Courts have come to rely on court reporting as a way to keep an accurate recording of legal proceedings. Here at Cook & Wiley, Inc. we take our role as court reporters quite seriously and work hard to deliver all of our clients the very best video conferencing and court reporting in Central Virginia and the surrounding area. If you’ve never worked with a court reporter before, you might be interested in where and how it all started. Well, here’s your chance to find out how court reporting originated and how it’s changed over the years.
Believe it or not, but court reporting is actually thousands of years old and goes all of the way back to 63 B.C. It was then that a man named Marcus Tullius Tiro, who was Cicero’s secretary, used shorthand as a way of reporting. Even though it might not seem terribly difficult to develop a shorthanded way of making reports, it’s actually something that requires a high degree of skill, great listening skills and accuracy as well in order to make sure each work is correctly recorded. Now you’re starting to get an idea of why highly qualified court reporters are in such high demand in the court room as well as outside of it.
The Way It’s Done
The bare bones of court reporting is that the reporter listens to what is being said during the legal proceedings or television show if they’re providing closed captioning. They type out what’s being said and record it on a magnetic media file through the use of either a hard disk or a floppy drive. The file then makes it possible for the reporter to make a copy of the proceedings. The voice reporters and machine shorthand reporters still use this process today.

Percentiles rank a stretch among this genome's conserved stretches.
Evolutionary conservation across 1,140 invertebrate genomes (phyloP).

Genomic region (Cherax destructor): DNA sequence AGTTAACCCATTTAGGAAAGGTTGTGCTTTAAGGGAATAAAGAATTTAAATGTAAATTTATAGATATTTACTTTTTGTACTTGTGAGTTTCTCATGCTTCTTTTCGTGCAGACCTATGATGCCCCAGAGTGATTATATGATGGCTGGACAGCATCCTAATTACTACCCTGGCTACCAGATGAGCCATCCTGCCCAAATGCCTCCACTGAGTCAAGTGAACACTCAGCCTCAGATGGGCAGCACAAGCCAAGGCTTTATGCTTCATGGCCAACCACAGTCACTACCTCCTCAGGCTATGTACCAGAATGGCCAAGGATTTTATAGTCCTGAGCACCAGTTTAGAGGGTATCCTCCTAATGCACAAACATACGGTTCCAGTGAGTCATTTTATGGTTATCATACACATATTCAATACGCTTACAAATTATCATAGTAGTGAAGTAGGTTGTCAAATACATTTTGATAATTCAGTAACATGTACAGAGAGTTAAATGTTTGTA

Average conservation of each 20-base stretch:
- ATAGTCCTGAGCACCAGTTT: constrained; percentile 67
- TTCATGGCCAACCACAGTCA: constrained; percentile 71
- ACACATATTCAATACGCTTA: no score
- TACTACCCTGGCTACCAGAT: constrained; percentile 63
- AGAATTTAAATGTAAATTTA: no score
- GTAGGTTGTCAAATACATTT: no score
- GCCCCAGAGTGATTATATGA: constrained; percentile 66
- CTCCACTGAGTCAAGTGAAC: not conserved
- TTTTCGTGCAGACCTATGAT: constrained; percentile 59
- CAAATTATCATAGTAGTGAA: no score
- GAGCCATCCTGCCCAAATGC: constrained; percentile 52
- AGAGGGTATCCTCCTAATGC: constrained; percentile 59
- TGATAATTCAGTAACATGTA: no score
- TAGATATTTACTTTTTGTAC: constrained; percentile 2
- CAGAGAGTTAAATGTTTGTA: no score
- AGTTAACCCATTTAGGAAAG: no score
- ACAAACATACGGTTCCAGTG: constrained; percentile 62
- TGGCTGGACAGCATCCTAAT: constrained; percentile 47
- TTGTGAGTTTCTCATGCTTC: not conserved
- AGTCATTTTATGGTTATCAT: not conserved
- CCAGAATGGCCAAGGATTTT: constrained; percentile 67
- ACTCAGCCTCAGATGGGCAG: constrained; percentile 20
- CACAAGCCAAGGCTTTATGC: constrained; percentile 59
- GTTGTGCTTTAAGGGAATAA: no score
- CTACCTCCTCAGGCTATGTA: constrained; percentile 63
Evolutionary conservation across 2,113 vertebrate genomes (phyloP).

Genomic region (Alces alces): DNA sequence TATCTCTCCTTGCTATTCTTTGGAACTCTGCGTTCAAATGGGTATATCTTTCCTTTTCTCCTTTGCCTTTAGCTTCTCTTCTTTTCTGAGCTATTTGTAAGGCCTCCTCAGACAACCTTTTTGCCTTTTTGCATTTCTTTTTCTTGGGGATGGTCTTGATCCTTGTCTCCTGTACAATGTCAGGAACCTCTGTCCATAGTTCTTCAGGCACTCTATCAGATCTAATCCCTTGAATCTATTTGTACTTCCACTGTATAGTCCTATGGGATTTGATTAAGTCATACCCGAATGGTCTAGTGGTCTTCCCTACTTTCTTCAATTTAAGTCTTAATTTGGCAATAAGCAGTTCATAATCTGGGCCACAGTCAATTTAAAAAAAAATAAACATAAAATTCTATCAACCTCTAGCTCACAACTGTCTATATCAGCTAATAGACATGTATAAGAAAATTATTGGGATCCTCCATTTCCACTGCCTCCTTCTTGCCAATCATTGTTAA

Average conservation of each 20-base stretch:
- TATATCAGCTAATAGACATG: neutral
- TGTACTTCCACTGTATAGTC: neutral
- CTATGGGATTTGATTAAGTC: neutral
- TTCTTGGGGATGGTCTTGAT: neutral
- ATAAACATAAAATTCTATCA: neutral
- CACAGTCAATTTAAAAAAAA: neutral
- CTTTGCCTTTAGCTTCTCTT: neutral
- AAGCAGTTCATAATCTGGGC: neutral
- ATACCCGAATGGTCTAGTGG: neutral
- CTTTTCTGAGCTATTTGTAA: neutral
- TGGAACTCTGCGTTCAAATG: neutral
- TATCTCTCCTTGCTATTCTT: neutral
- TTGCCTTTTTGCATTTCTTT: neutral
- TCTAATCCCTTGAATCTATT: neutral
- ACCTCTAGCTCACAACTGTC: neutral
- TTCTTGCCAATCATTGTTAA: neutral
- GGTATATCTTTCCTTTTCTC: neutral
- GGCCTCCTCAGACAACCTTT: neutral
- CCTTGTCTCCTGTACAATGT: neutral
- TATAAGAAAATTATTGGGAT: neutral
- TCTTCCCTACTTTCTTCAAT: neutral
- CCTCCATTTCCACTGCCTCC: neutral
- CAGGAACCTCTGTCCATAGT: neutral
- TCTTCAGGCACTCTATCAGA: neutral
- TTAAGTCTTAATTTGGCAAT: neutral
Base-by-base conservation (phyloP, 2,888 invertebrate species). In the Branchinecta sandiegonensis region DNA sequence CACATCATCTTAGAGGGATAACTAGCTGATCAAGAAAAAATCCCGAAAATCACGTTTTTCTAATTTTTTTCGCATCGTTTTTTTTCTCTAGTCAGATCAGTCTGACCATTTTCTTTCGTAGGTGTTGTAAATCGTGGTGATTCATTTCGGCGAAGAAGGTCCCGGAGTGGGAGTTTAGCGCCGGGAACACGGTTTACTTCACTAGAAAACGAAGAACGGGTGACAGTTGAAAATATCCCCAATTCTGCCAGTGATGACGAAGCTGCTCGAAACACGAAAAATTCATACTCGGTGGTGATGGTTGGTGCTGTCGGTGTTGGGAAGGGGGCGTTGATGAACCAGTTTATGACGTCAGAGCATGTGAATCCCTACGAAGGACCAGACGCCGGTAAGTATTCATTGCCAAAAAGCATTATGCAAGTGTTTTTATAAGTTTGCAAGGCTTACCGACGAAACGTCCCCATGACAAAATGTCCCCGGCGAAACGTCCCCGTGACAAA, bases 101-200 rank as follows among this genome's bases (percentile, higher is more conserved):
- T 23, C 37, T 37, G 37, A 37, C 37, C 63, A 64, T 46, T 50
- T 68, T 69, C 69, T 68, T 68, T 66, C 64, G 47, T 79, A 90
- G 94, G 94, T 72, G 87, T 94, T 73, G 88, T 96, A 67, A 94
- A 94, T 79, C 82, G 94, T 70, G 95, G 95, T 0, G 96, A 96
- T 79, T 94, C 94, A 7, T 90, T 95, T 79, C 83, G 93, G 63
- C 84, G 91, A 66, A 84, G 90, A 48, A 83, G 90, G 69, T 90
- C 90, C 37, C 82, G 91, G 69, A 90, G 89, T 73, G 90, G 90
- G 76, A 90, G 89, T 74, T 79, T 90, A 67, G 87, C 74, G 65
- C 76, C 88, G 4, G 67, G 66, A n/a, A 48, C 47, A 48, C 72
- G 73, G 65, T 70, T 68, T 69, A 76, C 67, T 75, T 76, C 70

The Writing Process
It wasn’t until nearly the end of the 19th century that court reporters no longer had to use pens or quills for reporting. A man named John R. Gregg was the originator of the most prevalent used method of shorthand that’s written with a pen. Eventually John went on to open his very own school in Chicago. In the late 1870s automation was conceived through the invention of the first stenotype machine, which was invented by Miles Bartholomew. What made the stenotype machine so unique was that it made use of the reporter’s ability to type faster than they were able to write. It was roughly the same moment in history when Alexander Graham Bell started his work on the photoautograph, which would later allow him to create the telephone.
By the time the 1940s rolled around, court reporters had given up their pens in favor of special typewriting machines since they were so much faster and easier to use. Ward S. Ireland made it possible for novice reporters to seem like well-seasoned and quick-typing professionals with his stenotype machine. Soon the definition of “shorthand” was widened to include the abbreviations used on typing machines as well.
Horace Webb was able to develop an even more efficient way of court reporting during the 1940s. What he did was place a microphone inside of a cigar box that was linked to a recorder and into a coffee can that contained a special path that muffled reflecting sound waves. With his invention, court reporters were able to speak faster than they were able to write. All the reporter had to do was set a stenomask near their face and verbally repeat the words they heard in the court proceedings into a recorder that was set on the stenomask. When it came time to create a transcript, all the reporter had to do was play back their recording. Although his has been modified, the Senomask and its variants are still used by court reporters to this day.
Technological innovations made it possible for us to start employing speech-to-text translations in realtime. Surprisingly, speech-to-text has a reported accuracy of 96 percent. Court reporters who are able to get at least 96% accuracy on a test diction between 180 and 200 words per minute received their Realtime Verbatim Reporter certification from the National Verbatim Reporters Association.
As you can see, court reporting has gone through a number of changes throughout the years and continues to do so even today. Who knows, maybe they’ll be able to figure out a method of court reporting where the reporter is able to write out a transcript with just their thoughts.